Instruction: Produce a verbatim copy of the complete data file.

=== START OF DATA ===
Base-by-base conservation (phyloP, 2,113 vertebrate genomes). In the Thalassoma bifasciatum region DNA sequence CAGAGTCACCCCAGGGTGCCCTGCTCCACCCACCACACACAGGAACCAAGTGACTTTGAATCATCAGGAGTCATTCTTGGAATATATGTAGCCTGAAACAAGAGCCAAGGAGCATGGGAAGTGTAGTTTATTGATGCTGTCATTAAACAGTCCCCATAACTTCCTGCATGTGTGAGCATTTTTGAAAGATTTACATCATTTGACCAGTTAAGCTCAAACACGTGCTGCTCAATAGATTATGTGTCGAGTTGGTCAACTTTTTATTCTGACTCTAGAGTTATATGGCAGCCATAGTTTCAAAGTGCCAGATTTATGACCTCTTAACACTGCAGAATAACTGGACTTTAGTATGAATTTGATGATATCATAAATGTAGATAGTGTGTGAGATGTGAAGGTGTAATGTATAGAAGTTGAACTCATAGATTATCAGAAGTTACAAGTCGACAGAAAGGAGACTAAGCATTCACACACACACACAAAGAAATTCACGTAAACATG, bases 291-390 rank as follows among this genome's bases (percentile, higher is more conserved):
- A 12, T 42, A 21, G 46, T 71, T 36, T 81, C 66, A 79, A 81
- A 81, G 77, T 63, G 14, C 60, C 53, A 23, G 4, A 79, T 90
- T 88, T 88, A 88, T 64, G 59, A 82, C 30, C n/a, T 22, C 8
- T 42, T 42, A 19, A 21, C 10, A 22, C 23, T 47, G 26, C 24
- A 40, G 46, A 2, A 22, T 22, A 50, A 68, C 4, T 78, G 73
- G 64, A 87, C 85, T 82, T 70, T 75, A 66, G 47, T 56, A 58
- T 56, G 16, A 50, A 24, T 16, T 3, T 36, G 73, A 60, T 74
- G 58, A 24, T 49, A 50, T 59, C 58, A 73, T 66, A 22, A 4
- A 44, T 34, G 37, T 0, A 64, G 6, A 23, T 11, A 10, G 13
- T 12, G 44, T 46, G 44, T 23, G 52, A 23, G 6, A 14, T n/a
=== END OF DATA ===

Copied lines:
Base-by-base conservation (phyloP, 2,113 vertebrate genomes). In the Thalassoma bifasciatum region DNA sequence CAGAGTCACCCCAGGGTGCCCTGCTCCACCCACCACACACAGGAACCAAGTGACTTTGAATCATCAGGAGTCATTCTTGGAATATATGTAGCCTGAAACAAGAGCCAAGGAGCATGGGAAGTGTAGTTTATTGATGCTGTCATTAAACAGTCCCCATAACTTCCTGCATGTGTGAGCATTTTTGAAAGATTTACATCATTTGACCAGTTAAGCTCAAACACGTGCTGCTCAATAGATTATGTGTCGAGTTGGTCAACTTTTTATTCTGACTCTAGAGTTATATGGCAGCCATAGTTTCAAAGTGCCAGATTTATGACCTCTTAACACTGCAGAATAACTGGACTTTAGTATGAATTTGATGATATCATAAATGTAGATAGTGTGTGAGATGTGAAGGTGTAATGTATAGAAGTTGAACTCATAGATTATCAGAAGTTACAAGTCGACAGAAAGGAGACTAAGCATTCACACACACACACAAAGAAATTCACGTAAACATG, bases 291-390 rank as follows among this genome's bases (percentile, higher is more conserved):
- A 12, T 42, A 21, G 46, T 71, T 36, T 81, C 66, A 79, A 81
- A 81, G 77, T 63, G 14, C 60, C 53, A 23, G 4, A 79, T 90
- T 88, T 88, A 88, T 64, G 59, A 82, C 30, C n/a, T 22, C 8
- T 42, T 42, A 19, A 21, C 10, A 22, C 23, T 47, G 26, C 24
- A 40, G 46, A 2, A 22, T 22, A 50, A 68, C 4, T 78, G 73
- G 64, A 87, C 85, T 82, T 70, T 75, A 66, G 47, T 56, A 58
- T 56, G 16, A 50, A 24, T 16, T 3, T 36, G 73, A 60, T 74
- G 58, A 24, T 49, A 50, T 59, C 58, A 73, T 66, A 22, A 4
- A 44, T 34, G 37, T 0, A 64, G 6, A 23, T 11, A 10, G 13
- T 12, G 44, T 46, G 44, T 23, G 52, A 23, G 6, A 14, T n/a